The FGF-2 mRNA, capped as are all cellular mRNAs, has two alternative cap-dependent and IRES-dependent mechanisms for its translational regulation: (a) HMW FGF-2 induction has been observed in response to stress, probably in an IRES-dependent manner (23); and (b) overexpression of eIF-4E is also able to activate the efficiency of at least the upstream CUG of rat FGF-2 mRNA (35). The results of Fig. 5 demonstrate that the density-dependent regulation of HMW FGF-2 expression is not IRES-dependent. Furthermore, high cell density coincides with the disappearance of eIF-4E and dephosphorylation of 4E-BP1. This suggests that a double mechanism locks the cap-dependent translation at high density and that HMW FGF-2 expression according to density simply follows the eIF-4E availability in cells.
Whereas CUGs utilization is not IRES-driven in low-density nHSFs, AUG utilization incontestably occurs by internal ribosome entry (Fig. 6 B). These data strongly suggest the presence of a second IRES in the FGF-2 mRNA which would drive the AUG-initiated form expression exclusively. This second IRES does not seem to be influenced either by stress or by cell density, or by the mRNA level. Although IRESs are present in the mRNAs of several growth factors, proto-oncogenes, or other regulatory proteins, none of them contains two of these translation-regulatory elements. However, except for c-myc mRNA that shows an alternative initiation of translation, the other mRNAs code for only one translation product. As regards FGF-2 mRNA, the presence of two IRESs would allow the cell to modulate independently the expression of the CUG- and AUG-initiated isoforms.
The last question to be addressed here is the mechanism governing FGF-2 translation in transformed cells. The literature describes a correlation between cancer and eIF-4E overexpression, which suggests that the deregulation of regulatory proteins depends on a cap-dependent mechanism (35, 50, 52). However, translational deregulation cannot always be explained by the cap-dependent hypothesis. For instance, in Bloom’s syndrome cells, c-myc is overexpressed in an eIF-4E independent-mechanism, probably mediated by the IRES present in the messenger (29, 30, 53). The data obtained here with FGF-2 show that abnormal translational activation in transformed cells results from the contribution of an IRES-dependent mechanism (Fig. 5,C and Fig. 6). However, the two hypotheses are not exclusive inasmuch as eIF-4E levels have been shown to control CUG codons utilization of the rat FGF-2 mRNA (35). The cross-linked p110, specific to transformed cells, may be involved in IRES activation (Fig. 4). Constitutive binding of such a factor leading to constitutive expression of HMW FGF-2 would result in cell transformation because of the ability of HMW FGF-2 to act as an intracrine factor to stimulate cellular proliferation (18). The identification of such a factor may provide some insight into the oncogenesis process.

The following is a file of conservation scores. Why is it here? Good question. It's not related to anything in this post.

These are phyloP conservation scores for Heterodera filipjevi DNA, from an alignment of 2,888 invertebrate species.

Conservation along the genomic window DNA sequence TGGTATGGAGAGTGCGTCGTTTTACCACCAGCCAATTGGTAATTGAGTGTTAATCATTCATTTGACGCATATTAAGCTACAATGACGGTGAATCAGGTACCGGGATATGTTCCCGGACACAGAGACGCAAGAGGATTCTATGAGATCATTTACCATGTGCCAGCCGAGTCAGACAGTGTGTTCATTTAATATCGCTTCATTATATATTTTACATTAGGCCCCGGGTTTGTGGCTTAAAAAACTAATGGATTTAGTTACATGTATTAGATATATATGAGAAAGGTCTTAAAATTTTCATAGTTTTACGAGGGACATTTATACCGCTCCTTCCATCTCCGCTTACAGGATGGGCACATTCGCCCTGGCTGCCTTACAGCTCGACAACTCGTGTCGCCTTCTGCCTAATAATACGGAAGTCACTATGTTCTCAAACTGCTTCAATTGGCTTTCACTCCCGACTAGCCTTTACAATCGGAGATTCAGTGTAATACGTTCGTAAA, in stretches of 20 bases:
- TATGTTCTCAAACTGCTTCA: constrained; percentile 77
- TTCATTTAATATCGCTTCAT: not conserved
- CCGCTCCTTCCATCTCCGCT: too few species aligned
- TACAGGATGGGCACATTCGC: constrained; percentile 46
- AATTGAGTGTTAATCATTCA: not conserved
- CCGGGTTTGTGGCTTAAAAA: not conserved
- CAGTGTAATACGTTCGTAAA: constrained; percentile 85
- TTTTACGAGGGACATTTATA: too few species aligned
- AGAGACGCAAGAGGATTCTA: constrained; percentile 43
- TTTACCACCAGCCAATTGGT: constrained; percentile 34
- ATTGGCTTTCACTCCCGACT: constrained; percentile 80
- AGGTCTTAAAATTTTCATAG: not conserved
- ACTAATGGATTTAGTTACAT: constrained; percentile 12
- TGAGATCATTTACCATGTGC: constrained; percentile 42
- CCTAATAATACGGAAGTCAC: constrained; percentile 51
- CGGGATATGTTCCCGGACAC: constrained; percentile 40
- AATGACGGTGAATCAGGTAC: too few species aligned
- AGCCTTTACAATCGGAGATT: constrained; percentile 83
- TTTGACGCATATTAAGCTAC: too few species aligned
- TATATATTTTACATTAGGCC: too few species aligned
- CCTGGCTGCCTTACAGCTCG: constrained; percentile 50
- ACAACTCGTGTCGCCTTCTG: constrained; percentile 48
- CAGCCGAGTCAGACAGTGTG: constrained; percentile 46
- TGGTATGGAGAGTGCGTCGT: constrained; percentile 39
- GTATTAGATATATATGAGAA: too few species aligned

In conclusion, the double translational unlocking in transformed cells probably also concerns other genes, for instance, c-myc or the platelet-derived growth factor (c-sis), whose expression is tightly controlled in normal cells by the presence of highly structured and IRES-containing leaders in their mRNAs (27, 29, 30). Thus, these data once again support the increasingly apparent relationship between abnormal translation control of gene expression and cancer.
The costs of publication of this article were defrayed in part by the payment of page charges. This article must therefore be hereby marked advertisement in accordance with 18 U.S.C. Section 1734 solely to indicate this fact.
Supported by Grants from the Association pour la Recherche contre le Cancer, the Ligue Nationale contre le Cancer, the Conseil Régional Midi-Pyrénées, and the European Union BIOTECH program. B. Galy had a fellowship from the Ligue Nationale contre le Cancer.
The abbreviations used are: FGF, fibroblast growth factor; HMW, high molecular weight; HSF, human skin fibroblast; nHSF, normal HSF; tHSF, transformed HSF; IRES, internal ribosome entry site; RT-PCR, reverse transcription PCR; CAT, chloramphenicol acetyl transferase; Tag, SV40 large T antigen.
We thank T. Levade, F. Bayard, and S. Vagner for helpful discussions, N. Bajeon for excellent technical assistance, R. Couret and D. Paris for illustrations, and D. Warwick for English proofreading. We thank J. Feunteun (Centre National de la Recherche Scientifique URA 1967, Villejuif, France) for the plasmid pAS, A. C. Gingras and N. Sonenberg (McGill University, Montréal, Canada) for anti-eIF4E and anti-4E-BP1 antibodies, and J. Bonafé (CHU Rangueil, Toulouse, France) for primary HSFs.